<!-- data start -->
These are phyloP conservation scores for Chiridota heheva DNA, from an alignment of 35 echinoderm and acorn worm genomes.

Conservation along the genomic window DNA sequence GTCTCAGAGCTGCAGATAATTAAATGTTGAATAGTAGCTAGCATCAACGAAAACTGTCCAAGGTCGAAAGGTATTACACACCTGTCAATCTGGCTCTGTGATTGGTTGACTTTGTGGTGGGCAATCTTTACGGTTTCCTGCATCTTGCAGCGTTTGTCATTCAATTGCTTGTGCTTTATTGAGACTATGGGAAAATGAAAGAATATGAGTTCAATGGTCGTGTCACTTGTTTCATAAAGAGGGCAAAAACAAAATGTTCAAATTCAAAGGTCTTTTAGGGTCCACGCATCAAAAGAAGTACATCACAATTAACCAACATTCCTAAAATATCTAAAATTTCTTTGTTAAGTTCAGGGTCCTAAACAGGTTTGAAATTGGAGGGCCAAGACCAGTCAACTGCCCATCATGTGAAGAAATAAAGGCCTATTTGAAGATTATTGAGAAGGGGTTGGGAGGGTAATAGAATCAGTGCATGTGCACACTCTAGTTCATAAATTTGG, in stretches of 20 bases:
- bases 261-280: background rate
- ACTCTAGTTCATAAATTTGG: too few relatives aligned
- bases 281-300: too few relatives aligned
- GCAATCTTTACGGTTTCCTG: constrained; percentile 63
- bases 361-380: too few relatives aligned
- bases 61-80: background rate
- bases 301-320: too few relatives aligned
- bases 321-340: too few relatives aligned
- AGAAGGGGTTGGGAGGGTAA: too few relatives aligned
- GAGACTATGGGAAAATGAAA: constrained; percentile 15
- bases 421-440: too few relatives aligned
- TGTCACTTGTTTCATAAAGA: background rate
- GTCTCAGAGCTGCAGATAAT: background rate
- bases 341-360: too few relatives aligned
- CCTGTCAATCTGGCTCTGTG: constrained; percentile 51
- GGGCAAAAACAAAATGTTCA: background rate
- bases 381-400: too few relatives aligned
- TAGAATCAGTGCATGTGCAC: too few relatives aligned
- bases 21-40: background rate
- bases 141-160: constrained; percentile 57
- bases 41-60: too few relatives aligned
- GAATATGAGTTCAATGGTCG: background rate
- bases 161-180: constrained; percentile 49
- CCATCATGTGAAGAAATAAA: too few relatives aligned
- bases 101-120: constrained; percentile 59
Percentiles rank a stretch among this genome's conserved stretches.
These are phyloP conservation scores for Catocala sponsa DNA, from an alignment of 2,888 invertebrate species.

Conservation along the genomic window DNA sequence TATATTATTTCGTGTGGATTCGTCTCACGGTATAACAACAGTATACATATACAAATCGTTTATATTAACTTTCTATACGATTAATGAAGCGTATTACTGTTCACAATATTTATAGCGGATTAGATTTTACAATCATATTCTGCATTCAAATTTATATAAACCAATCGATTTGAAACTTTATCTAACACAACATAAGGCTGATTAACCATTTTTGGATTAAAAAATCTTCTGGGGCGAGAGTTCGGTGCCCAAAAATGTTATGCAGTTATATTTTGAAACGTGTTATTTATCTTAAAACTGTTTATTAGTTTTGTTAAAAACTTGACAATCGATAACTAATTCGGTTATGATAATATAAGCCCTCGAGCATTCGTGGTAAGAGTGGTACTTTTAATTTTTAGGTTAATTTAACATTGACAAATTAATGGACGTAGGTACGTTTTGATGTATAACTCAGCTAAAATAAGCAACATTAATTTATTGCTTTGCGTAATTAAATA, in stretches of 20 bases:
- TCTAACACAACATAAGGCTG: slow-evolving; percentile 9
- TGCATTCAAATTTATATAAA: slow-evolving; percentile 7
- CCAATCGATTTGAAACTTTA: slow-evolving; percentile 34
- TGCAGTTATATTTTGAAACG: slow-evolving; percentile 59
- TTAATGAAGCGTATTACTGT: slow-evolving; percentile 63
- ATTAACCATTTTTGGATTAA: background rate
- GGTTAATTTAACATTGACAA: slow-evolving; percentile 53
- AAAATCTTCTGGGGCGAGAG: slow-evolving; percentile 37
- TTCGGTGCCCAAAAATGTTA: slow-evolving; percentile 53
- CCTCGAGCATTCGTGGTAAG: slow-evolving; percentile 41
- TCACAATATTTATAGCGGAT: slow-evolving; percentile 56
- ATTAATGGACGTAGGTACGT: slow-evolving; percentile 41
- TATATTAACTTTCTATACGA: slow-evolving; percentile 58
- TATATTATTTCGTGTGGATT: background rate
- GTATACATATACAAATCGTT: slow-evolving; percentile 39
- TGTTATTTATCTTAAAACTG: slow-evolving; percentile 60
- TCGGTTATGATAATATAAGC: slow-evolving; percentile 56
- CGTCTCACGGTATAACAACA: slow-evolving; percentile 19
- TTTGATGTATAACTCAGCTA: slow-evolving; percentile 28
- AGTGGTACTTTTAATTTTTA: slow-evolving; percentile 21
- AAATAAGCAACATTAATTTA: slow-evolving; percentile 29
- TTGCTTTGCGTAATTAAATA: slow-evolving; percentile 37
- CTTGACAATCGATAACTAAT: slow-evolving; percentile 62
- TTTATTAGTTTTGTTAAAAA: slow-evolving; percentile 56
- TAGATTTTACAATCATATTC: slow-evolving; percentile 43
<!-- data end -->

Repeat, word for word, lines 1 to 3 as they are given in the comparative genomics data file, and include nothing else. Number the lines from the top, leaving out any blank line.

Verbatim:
These are phyloP conservation scores for Chiridota heheva DNA, from an alignment of 35 echinoderm and acorn worm genomes.

Conservation along the genomic window DNA sequence GTCTCAGAGCTGCAGATAATTAAATGTTGAATAGTAGCTAGCATCAACGAAAACTGTCCAAGGTCGAAAGGTATTACACACCTGTCAATCTGGCTCTGTGATTGGTTGACTTTGTGGTGGGCAATCTTTACGGTTTCCTGCATCTTGCAGCGTTTGTCATTCAATTGCTTGTGCTTTATTGAGACTATGGGAAAATGAAAGAATATGAGTTCAATGGTCGTGTCACTTGTTTCATAAAGAGGGCAAAAACAAAATGTTCAAATTCAAAGGTCTTTTAGGGTCCACGCATCAAAAGAAGTACATCACAATTAACCAACATTCCTAAAATATCTAAAATTTCTTTGTTAAGTTCAGGGTCCTAAACAGGTTTGAAATTGGAGGGCCAAGACCAGTCAACTGCCCATCATGTGAAGAAATAAAGGCCTATTTGAAGATTATTGAGAAGGGGTTGGGAGGGTAATAGAATCAGTGCATGTGCACACTCTAGTTCATAAATTTGG, in stretches of 20 bases:
- bases 261-280: background rate